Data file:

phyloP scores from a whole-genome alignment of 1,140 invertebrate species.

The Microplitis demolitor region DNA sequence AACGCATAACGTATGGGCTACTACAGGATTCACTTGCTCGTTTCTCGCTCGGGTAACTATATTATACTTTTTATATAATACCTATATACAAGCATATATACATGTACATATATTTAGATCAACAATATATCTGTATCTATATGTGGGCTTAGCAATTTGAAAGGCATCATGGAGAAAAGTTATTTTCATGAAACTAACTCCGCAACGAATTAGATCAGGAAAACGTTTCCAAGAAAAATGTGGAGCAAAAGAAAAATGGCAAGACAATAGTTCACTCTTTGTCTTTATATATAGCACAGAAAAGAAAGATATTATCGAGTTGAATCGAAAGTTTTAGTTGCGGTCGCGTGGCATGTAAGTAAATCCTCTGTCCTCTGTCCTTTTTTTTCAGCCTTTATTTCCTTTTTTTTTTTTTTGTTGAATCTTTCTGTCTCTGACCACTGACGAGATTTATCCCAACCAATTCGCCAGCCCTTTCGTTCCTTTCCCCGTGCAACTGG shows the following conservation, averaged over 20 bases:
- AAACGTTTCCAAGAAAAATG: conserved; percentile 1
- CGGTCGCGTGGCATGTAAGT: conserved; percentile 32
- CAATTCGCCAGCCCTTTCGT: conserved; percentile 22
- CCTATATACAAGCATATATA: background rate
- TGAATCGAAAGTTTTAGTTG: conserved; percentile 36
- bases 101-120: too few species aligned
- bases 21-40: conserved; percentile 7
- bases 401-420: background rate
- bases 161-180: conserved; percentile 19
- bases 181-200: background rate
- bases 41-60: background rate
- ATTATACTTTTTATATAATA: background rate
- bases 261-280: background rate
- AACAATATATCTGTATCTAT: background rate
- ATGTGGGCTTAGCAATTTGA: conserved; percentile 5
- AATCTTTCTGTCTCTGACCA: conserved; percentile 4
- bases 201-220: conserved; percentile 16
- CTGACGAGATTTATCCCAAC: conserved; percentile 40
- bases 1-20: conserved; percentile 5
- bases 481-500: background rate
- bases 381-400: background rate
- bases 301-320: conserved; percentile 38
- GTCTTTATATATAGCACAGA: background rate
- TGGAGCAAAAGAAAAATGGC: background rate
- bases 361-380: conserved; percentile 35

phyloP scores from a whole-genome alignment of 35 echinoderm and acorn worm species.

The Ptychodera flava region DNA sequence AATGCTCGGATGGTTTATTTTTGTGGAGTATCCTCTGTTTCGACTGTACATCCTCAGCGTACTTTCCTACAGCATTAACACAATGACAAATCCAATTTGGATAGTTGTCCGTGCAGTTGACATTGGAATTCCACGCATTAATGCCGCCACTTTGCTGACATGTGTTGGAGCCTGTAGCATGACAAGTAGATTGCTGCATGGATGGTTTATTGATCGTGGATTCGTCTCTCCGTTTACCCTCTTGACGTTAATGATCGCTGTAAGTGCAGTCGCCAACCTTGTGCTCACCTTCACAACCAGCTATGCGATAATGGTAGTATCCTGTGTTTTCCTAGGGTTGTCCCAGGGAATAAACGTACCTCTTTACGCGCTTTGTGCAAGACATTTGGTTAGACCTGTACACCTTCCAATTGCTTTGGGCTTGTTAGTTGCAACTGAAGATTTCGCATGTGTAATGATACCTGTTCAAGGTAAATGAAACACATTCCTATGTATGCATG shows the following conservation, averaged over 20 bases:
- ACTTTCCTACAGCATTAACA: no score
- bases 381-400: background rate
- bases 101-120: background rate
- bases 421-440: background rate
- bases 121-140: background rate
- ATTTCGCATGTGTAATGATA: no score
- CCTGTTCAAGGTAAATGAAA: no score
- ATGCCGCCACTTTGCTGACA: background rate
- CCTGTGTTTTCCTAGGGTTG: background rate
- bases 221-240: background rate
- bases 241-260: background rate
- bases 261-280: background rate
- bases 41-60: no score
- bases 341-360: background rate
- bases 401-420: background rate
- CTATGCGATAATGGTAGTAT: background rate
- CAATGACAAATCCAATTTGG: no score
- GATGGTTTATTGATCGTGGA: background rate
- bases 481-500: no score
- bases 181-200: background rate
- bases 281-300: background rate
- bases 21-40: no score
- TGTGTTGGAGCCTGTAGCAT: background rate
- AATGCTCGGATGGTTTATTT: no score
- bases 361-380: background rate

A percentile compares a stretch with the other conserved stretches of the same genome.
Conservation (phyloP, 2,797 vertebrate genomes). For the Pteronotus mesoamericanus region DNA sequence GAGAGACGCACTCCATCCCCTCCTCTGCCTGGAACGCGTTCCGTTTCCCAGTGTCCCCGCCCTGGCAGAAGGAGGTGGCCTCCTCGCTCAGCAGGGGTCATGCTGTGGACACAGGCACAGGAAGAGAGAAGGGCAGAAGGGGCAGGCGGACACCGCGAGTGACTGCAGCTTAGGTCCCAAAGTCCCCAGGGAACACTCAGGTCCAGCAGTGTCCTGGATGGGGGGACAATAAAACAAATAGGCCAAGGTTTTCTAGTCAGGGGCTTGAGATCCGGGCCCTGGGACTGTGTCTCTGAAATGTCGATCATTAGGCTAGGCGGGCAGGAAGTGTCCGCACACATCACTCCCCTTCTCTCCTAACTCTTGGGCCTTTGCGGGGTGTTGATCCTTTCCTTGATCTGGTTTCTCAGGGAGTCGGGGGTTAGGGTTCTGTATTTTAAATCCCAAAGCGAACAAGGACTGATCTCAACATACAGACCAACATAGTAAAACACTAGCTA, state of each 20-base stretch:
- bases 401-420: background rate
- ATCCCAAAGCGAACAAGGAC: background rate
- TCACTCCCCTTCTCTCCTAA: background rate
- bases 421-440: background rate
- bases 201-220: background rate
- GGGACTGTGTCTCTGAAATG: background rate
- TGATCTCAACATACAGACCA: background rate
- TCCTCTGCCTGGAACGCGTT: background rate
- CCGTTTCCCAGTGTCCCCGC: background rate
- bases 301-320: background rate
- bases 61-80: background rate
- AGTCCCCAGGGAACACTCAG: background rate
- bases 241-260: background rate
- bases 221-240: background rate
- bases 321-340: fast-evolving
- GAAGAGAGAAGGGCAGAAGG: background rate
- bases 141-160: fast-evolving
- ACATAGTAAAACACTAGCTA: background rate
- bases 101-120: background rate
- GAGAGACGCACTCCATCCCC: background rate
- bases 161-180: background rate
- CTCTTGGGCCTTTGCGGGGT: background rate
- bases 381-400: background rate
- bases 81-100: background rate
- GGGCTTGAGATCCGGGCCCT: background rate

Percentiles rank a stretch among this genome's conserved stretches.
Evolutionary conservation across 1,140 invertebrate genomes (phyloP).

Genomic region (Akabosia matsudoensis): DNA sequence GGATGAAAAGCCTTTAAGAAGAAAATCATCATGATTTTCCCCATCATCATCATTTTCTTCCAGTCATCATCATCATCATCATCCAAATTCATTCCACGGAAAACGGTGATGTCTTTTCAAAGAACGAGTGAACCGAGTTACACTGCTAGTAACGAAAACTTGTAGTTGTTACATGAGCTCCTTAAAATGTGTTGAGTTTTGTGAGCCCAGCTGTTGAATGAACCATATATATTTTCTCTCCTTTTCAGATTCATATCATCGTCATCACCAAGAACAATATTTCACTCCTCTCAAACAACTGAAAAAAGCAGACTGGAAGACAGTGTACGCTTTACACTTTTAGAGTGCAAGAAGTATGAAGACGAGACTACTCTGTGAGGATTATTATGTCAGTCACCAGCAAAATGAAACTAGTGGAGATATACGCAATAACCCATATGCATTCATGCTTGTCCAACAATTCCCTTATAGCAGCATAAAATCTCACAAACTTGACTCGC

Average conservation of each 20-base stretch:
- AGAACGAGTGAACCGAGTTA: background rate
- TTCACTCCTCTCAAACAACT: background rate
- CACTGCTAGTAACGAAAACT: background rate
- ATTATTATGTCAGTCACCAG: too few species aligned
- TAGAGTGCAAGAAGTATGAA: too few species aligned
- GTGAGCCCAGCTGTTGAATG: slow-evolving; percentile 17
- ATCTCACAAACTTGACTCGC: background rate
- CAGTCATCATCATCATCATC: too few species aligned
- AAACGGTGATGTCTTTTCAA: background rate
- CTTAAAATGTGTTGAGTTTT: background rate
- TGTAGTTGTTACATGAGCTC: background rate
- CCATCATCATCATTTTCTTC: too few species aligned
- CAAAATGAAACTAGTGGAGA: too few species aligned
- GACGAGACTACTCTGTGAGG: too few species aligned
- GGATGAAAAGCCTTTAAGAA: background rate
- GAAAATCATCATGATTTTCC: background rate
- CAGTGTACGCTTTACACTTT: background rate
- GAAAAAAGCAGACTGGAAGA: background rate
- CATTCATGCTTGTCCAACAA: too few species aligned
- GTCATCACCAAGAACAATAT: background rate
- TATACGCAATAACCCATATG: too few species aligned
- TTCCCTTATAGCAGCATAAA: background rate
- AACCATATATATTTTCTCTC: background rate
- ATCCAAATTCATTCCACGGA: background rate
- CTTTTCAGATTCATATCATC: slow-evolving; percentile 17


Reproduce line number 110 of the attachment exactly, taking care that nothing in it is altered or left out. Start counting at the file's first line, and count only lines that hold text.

- CTTTTCAGATTCATATCATC: slow-evolving; percentile 17